A cross-sectional analysis of adult (aged 18 years or older) HNC survivors was conducted between October 2018 and January 2020. As a part of their clinical evaluation in the outpatient, interprofessional University of Pittsburgh Medical Center Head and Neck Cancer Survivorship Clinic in Pennsylvania, each survivor completed patient-reported outcomes questionnaires regarding swallowing dysfunction and symptoms of anxiety and depression. All participants provided informed consent to be included in various research studies regarding HNC survivorship through the interprofessional clinic. To be included in this analysis, survivors had to be at least one year postcompletion of primary treatment for squamous cell carcinoma of the oral cavity, oropharynx, or larynx/hypopharynx. Survivors were excluded from the study if they had a history of recurrence, second primary cancer, or distant metastases. Figure 1 illustrates the CONSORT (Consolidated Standards of Reporting Trials) flow diagram for this study.
Demographic information was obtained from medical record review and included age, gender, marital status, and race; clinical characteristics included tumor site (oral cavity, oropharynx, larynx/hypopharynx), stage at time of diagnosis, treatment modality (surgery alone, nonsurgical [radiation therapy or concurrent chemotherapy and radiation therapy], surgery and adjuvant treatment [radiation therapy or concurrent chemotherapy and radiation therapy]), and time since completion of treatment.
Patient-reported symptoms of dysphagia were measured using the 10-item Eating Assessment Tool (EAT-10). Each question has five response options ranging from 0 (no problem) to 4 (severe problem). The questions address swallowing-related weight loss, going out for meals, difficulty with consistencies (i.e., liquids, solids, and pills), pain, the pleasure of eating, food sticking, and coughing. EAT-10 scores are calculated by summing scores on each of the 10 questions, with a total minimum score of 0 and a maximum score of 40. A score of 3 or higher is indicative of disordered swallowing (Belafsky et al., 2008). The EAT-10 questionnaire has established reliability and validity (Belafsky et al., 2008), with substantial use as a patient-reported outcome measure in individuals with HNC (Arrese et al., 2017; Cates et al., 2021; Florie et al., 2021; Likhterov et al., 2018).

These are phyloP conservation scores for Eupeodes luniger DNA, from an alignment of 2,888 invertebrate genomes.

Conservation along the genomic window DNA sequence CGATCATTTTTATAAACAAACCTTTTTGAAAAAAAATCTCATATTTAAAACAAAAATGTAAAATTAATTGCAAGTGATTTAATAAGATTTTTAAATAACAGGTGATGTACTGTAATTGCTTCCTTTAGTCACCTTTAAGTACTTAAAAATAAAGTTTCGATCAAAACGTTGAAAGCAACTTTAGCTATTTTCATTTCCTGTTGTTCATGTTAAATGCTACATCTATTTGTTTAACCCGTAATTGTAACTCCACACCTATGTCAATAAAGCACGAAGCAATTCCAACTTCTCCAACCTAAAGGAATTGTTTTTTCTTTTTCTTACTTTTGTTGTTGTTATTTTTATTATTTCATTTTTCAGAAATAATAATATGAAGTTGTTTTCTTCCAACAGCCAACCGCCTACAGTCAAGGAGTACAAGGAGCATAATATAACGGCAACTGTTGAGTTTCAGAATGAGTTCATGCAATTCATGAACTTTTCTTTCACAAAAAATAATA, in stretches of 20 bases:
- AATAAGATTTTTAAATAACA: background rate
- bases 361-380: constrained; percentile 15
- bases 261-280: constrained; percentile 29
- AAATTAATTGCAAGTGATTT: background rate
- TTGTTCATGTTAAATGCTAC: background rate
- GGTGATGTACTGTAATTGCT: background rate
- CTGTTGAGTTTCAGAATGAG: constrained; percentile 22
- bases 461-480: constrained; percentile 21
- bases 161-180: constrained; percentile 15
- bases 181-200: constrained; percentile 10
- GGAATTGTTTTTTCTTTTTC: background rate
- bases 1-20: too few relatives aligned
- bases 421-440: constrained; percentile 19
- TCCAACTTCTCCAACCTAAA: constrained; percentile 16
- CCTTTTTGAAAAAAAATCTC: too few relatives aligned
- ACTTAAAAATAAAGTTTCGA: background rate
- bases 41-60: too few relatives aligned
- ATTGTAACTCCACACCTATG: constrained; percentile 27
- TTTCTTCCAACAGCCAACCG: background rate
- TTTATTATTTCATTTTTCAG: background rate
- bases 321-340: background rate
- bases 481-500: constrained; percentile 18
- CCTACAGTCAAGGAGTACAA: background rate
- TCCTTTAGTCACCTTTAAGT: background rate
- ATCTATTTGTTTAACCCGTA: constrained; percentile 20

Symptoms of anxiety were measured using the Generalized Anxiety Disorder–7 (GAD-7), which assesses symptoms of anxiety during the past two weeks. The GAD-7 consists of seven questions, each with four response options ranging from 0 to 3 (0 = not at all, 1 = several days, 2 = more than half the days, and 3 = nearly every day). Question domains include feelings of nervousness or anxiousness, uncontrollable worrying, worrying about different things, trouble relaxing, restlessness, being easily annoyed or irritable, and feeling afraid of something horrible happening. Total scores are calculated by summing all responses, with total scores ranging from 0 to 21. Scoring is interpreted as follows: a score of 0–4 indicates minimal anxiety, a score of 5–9 indicates mild anxiety, a score of 10–14 indicates moderate anxiety, and a score of 15–21 indicates severe anxiety (Anxiety and Depression Association of America, 2020). The GAD-7 had been noted to be psychometrically sound (Plummer et al., 2016) and has been used as a screening measure for generalized anxiety in cancer populations (Esser et al., 2018; Naser et al., 2021; Sarkar et al., 2015).